River Raisin National Battlefield Park, MI
The National Park Service contacted National Park Trust seeking help to acquire 44.58-acres of land are part of the battlefield where, in January 1813, British and American Indian forces defeated the American army. The memory of the defeat and death of soldiers became a rallying cry for the remainder of the War.
River Raisin National Battlefield Park commemorates those War of 1812 battles tells the story of and the aftermath. Westward expansion and the forced removal, relocation, and “assimilation” of Native Americans followed the War. One of the more well-known residents of the area, who grew up hearing the stories of the battle was George Armstrong Custer.
The park is about 75 acres, and through acquisition by the NPS and City of Monroe, will create green space that will connect with Sterling State Park and the only international wildlife refuge in North America. Removal of old houses will allow restoration of the riverbank. Creation of a greenway will link the battlefield with the Plum Creek Wetland. The greenway will loosely follow the path of retreat of the Americans after the battle.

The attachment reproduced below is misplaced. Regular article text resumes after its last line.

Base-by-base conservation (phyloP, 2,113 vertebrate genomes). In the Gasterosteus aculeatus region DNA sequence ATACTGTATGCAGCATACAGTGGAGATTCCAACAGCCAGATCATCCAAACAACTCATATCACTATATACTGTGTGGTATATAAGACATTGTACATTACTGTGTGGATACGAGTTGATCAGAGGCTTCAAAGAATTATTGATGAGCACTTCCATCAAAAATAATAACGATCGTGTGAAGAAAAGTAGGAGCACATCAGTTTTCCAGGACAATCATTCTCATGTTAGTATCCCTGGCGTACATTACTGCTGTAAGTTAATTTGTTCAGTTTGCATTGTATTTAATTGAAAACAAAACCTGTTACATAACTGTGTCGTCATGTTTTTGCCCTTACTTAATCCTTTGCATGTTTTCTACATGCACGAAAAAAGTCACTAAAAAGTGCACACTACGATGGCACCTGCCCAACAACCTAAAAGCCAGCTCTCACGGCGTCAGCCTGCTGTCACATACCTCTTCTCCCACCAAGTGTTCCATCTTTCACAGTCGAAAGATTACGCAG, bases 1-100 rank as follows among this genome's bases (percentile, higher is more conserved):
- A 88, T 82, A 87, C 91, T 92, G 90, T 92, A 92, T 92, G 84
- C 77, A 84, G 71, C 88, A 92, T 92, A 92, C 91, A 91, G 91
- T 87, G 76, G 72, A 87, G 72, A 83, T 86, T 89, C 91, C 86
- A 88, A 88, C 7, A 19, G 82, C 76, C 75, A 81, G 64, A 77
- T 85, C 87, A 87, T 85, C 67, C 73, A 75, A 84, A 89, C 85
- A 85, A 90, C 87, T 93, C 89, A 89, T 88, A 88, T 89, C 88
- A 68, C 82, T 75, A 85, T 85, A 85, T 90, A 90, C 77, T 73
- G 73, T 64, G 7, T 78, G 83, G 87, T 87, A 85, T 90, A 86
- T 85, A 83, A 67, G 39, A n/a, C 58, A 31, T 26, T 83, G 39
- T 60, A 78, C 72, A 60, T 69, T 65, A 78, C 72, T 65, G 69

The park hosts reenactments of the battle as well as conducting living history programs to illustrate what life was like in 1813. Plans for the expansion of the park, through the acquisition of additional land, call for period food gardens and replica structures of historic Frenchtown on the River Raisin.
Project Years: 2019-2021
Parcel Size: 44.58 acres
Project Cost: $7.058 million
Long Term Significance of the Acquisition:
- Acquisition of this property would preserve the most important part of the historic battlefield. It would also contribute to the community-wide project to restore the wetlands and riverbank through the City of Monroe
- It will improve and revitalize neighborhoods, and has already increased home values in the area. It is hoped the additional lands and visitor services will draw more visitors and improve the local economy
Value to the Park and Public:
- Lands are part of the historic battlefield
- Return to the natural riparian shoreline in the River Raisin
- Protects wetlands
- Creates green space for the community, adding it to other state, local, and federal agencies parks, lands, and wildlife refuges
- Supports restoration of brownfields